As the school year dwindles to its close, another of Elon’s most cherished and long-
The way the event works is this: teams of students sign up for the event, raise money to promote it and then arrive on the day of the event and walk laps around the track for the twelve hours allotted. Unlike Elonthon, however, people are encouraged to rest when they choose not to walk – only one person from each team is absolutely required to walk at all times, so that students can enjoy the event together without having to worry about how weary their bodies will be in the aftermath of the event.
Jordan Burk, the entertainment chair for Relay for Life, had this to say when asked about the event, how it pertained to her life, and why she was excited about it this year.
“I’m super excited to raise as much money as we can for American cancer society,” says Burk. “We’re really hoping to beat our goal of $100,000 this year and I think we definitely can do it.”
“People should expect tons of food trucks throughout the night, entertainment from acapella groups, dance teams, comedy and fun games such as bingo and trivia,” she explains.
The event will be held on the Belk track from 6 p.m. to 6 a.m., and students are free to come and go as they please, so long as folks from their team are present throughout. The Colleges Against Cancer team is using this final week to solidify registrants and get more people to come out and participate.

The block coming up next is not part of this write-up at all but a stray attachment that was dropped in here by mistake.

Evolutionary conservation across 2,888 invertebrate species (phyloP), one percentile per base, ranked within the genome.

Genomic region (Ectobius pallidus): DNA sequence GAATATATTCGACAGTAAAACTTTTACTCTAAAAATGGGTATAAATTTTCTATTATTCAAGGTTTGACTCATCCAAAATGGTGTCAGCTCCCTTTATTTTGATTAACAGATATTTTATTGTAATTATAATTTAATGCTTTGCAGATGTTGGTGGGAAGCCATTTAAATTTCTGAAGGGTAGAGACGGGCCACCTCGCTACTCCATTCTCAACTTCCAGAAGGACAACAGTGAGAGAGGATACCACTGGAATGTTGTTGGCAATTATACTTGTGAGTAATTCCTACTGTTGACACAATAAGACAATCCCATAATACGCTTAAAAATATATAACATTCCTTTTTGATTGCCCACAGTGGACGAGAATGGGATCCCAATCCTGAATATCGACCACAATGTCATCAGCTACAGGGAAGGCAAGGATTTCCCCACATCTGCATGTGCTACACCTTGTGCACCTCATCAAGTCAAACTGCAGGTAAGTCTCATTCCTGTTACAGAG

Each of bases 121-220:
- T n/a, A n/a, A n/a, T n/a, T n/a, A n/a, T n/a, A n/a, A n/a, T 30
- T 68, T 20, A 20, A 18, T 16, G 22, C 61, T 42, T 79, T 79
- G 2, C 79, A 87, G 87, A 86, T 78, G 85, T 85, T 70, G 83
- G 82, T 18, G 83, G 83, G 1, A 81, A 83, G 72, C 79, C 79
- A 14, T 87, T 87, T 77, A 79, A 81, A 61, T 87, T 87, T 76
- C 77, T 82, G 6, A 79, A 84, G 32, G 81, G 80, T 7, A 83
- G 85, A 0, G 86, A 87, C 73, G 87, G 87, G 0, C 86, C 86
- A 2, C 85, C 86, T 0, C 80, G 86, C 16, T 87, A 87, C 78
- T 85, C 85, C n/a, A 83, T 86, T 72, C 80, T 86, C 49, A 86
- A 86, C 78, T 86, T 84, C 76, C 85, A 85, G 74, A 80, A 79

Alexa Lowey, another executive member of CAC, said that, “honestly, we’re finalizing everything this week logistically and just trying to get as many people to register as possible. We have to watch the weather because if it rains we can’t be outside on the track. So just figuring out last minute things but it’s definitely still keeping us busy.”
The event this year is projected to raise more money than ever before and have a larger registrant base than in years prior, and they invite anyone and everyone to at least come out and see what’s going on.
“And personally,” says Burk, “I relay for my dad who passed away from brain cancer just before my 10th birthday, but also for all of the survivors and people still fighting. Cancer doesn’t sleep during this difficult battle, but neither do we at Relay.”